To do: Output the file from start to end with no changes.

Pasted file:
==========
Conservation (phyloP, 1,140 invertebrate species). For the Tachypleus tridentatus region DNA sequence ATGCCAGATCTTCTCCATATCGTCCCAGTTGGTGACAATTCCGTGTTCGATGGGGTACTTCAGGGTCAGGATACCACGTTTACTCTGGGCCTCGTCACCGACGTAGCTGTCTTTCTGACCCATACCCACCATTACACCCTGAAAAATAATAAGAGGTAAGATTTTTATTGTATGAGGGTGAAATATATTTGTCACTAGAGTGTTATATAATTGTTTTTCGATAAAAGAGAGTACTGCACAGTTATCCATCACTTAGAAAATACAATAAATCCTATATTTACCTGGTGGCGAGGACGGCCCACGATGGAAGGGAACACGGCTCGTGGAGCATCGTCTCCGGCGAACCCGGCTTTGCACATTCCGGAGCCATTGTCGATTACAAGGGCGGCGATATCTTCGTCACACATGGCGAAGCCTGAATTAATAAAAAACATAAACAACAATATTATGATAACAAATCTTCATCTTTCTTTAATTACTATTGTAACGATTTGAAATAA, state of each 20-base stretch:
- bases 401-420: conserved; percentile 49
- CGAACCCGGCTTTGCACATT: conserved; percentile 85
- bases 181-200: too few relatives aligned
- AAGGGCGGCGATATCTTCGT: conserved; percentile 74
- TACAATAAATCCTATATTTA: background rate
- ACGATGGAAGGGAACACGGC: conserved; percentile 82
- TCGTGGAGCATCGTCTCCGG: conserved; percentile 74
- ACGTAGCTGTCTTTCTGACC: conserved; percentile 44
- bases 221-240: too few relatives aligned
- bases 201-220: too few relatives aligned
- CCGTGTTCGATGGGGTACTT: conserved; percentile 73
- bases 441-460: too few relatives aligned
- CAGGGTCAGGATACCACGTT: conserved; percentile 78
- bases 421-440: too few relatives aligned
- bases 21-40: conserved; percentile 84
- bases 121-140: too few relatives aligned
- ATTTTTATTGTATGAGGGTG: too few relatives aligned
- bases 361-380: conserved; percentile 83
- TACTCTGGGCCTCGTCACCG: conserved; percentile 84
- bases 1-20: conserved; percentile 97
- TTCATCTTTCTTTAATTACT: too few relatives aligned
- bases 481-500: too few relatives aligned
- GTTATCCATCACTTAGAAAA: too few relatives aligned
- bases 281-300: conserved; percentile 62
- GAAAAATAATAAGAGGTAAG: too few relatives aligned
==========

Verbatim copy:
Conservation (phyloP, 1,140 invertebrate species). For the Tachypleus tridentatus region DNA sequence ATGCCAGATCTTCTCCATATCGTCCCAGTTGGTGACAATTCCGTGTTCGATGGGGTACTTCAGGGTCAGGATACCACGTTTACTCTGGGCCTCGTCACCGACGTAGCTGTCTTTCTGACCCATACCCACCATTACACCCTGAAAAATAATAAGAGGTAAGATTTTTATTGTATGAGGGTGAAATATATTTGTCACTAGAGTGTTATATAATTGTTTTTCGATAAAAGAGAGTACTGCACAGTTATCCATCACTTAGAAAATACAATAAATCCTATATTTACCTGGTGGCGAGGACGGCCCACGATGGAAGGGAACACGGCTCGTGGAGCATCGTCTCCGGCGAACCCGGCTTTGCACATTCCGGAGCCATTGTCGATTACAAGGGCGGCGATATCTTCGTCACACATGGCGAAGCCTGAATTAATAAAAAACATAAACAACAATATTATGATAACAAATCTTCATCTTTCTTTAATTACTATTGTAACGATTTGAAATAA, state of each 20-base stretch:
- bases 401-420: conserved; percentile 49
- CGAACCCGGCTTTGCACATT: conserved; percentile 85
- bases 181-200: too few relatives aligned
- AAGGGCGGCGATATCTTCGT: conserved; percentile 74
- TACAATAAATCCTATATTTA: background rate
- ACGATGGAAGGGAACACGGC: conserved; percentile 82
- TCGTGGAGCATCGTCTCCGG: conserved; percentile 74
- ACGTAGCTGTCTTTCTGACC: conserved; percentile 44
- bases 221-240: too few relatives aligned
- bases 201-220: too few relatives aligned
- CCGTGTTCGATGGGGTACTT: conserved; percentile 73
- bases 441-460: too few relatives aligned
- CAGGGTCAGGATACCACGTT: conserved; percentile 78
- bases 421-440: too few relatives aligned
- bases 21-40: conserved; percentile 84
- bases 121-140: too few relatives aligned
- ATTTTTATTGTATGAGGGTG: too few relatives aligned
- bases 361-380: conserved; percentile 83
- TACTCTGGGCCTCGTCACCG: conserved; percentile 84
- bases 1-20: conserved; percentile 97
- TTCATCTTTCTTTAATTACT: too few relatives aligned
- bases 481-500: too few relatives aligned
- GTTATCCATCACTTAGAAAA: too few relatives aligned
- bases 281-300: conserved; percentile 62
- GAAAAATAATAAGAGGTAAG: too few relatives aligned